In the most general sense, precursor methods rely on the value of some measure of solar activity or magnetism at a specified time to predict the amplitude of the following solar maximum. The precursor may be any proxy of solar activity or other indicator of solar and interplanetary magnetism. Specifically, the precursor may also be the value of the sunspot number at a given time.
In principle, precursors might also herald the activity level at other phases of the sunspot cycle, in particular the minimum. Yet the fact that practically all the good precursors found need to be evaluated at around the time of the minimum and refer to the next maximum is not simply due to the obvious greater interest in predicting maxima than predicting minima. Correlations between minimum parameters and previous values of solar indices have been looked for, but the results were overwhelmingly negative (e.g., Tlatov, 2009). This indicates that the sunspot number series is not homogeneous and Rudolf Wolf’s instinctive choice to start new cycles with the minimum rather than the maximum in his numbering system is not arbitrary – for which even more obvious evidence is provided by the butterfly diagram. Each numbered solar cycle is a consistent unit in itself, while solar activity seems to consist of a series of much less tightly intercorrelated individual cycles, as suggested by Wolfgang Gleissberg in the motto of this section.
In Section 1.3.2 we have seen that there is significant evidence for a long-term memory underlying solar activity. In addition to the evidence reviewed there, systematic long-term statistical trends and periods of solar activity, such as the secular and supersecular cycles (to be discussed in Section 3.2), also attest to a secular mechanism underlying solar activity variations and ensuring some degree of long-term coherence in activity indicators. However, as we noted, this long-term memory is of limited importance for cycle prediction due to the large, apparently haphazard decadal variations superimposed on it. What the precursor methods promise is just to find a system in those haphazard decadal variations – which clearly implies a different type of memory. As we already mentioned in Section 1.3.2, there is obvious evidence for an intracycle memory operating within a single cycle, so that forecasting of activity in an ongoing cycle is currently a much more successful enterprise than cycle-to-cycle forecasting. As we will see, this intracycle memory is one candidate mechanism upon which precursor techniques may be founded, via the Waldmeier effect.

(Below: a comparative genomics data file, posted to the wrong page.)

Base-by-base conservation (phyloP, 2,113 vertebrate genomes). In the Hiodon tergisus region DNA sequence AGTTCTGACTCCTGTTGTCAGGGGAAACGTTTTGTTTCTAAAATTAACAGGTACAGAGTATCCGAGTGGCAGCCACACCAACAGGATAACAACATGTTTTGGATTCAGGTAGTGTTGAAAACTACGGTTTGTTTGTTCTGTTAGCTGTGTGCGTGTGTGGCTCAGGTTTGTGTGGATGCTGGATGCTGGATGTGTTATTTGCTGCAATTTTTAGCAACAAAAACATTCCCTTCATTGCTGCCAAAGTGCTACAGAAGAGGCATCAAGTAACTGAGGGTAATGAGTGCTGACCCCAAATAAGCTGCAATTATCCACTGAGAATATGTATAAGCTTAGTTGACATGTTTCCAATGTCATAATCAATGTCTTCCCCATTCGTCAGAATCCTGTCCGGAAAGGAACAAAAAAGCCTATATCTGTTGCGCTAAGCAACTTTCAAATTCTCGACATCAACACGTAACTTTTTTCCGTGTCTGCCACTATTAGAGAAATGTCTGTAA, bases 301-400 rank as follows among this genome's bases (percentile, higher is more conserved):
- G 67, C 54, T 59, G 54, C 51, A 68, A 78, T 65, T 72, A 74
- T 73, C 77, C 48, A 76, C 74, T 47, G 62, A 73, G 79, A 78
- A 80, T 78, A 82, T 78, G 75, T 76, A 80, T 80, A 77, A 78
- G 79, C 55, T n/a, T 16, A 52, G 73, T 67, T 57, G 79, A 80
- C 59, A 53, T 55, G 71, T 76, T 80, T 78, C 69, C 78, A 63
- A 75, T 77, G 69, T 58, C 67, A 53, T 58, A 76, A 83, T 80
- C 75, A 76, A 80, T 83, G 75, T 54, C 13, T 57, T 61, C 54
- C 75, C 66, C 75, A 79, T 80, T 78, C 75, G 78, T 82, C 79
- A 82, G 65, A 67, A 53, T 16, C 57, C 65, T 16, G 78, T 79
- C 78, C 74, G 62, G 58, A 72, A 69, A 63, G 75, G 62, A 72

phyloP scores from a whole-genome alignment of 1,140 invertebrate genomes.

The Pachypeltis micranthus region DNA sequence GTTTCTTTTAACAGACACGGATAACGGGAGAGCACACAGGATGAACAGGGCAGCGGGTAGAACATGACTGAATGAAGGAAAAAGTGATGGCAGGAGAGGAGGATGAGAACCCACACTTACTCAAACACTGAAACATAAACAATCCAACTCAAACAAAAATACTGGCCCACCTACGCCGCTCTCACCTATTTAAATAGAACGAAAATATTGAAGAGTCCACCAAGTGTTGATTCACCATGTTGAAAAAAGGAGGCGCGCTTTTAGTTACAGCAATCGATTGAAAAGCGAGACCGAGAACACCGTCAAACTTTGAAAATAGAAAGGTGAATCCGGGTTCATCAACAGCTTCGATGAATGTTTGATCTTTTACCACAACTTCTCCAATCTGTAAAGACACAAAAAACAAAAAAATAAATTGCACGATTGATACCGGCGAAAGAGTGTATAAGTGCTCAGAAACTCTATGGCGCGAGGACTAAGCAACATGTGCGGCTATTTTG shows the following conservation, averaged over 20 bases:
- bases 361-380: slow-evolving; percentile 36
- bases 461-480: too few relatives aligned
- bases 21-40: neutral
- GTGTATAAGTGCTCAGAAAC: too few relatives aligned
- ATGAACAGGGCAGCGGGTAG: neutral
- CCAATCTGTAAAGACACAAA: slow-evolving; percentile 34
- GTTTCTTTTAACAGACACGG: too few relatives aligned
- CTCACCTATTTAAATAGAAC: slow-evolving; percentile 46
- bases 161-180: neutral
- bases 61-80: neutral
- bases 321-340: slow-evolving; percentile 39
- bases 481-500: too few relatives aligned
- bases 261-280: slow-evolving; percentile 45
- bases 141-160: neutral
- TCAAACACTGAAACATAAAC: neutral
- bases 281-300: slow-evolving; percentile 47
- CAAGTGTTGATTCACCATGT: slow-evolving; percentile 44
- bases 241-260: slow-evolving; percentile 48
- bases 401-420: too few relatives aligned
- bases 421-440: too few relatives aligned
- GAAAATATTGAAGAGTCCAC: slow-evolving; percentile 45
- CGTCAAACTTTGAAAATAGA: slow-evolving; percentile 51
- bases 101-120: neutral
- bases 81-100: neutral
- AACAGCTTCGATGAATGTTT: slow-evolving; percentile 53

The controversial issue is whether, in addition to the intracycle memory, there is also an intercycle memory at work, i.e., whether behind the apparent stochasticity of the cycle-to-cycle variations there is some predictable pattern, whether some imprint of these variations is somehow inherited from one cycle to the next, or individual cycles are essentially independent. The latter is known as the “outburst hypothesis”: consecutive cycles would then represent a series of “outbursts” of activity with stochastically fluctuating amplitudes (Halm, 1901; Waldmeier, 1935; Vitinsky, 1973; see also de Meyer, 1981 who calls this “impulse model”). Note that cycle-to-cycle predictions in the strict temporal sense may be possible even in the outburst case, as solar cycles are known to overlap. Active regions belonging to the old and new cycles may coexist for up to three years or so around sunspot minima; and high latitude ephemeral active regions oriented according to the next cycle appear as early as 2 – 3 years after the maximum (Tlatov et al., 2010 – the so-called extended solar cycle).
In any case, it is undeniable that for cycle-to-cycle predictions, which are our main concern here, the precursor approach seems to have been the relatively most successful, so its inherent basic assumption must contain an element of truth – whether its predictive skill is due to a “real” cycle-to-cycle memory (intercycle memory) or just to the overlap effect (intracycle memory).
The two precursor types that have received most attention are polar field precursors and geomagnetic precursors. A link between these two categories is forged by a third group, characterizing the interplanetary magnetic field strength or “open flux”. But before considering these approaches, we start by discussing the most obvious precursor type: the level of solar activity at some epoch before the next maximum.
Living Rev. Solar Phys. 7, (2010), 6
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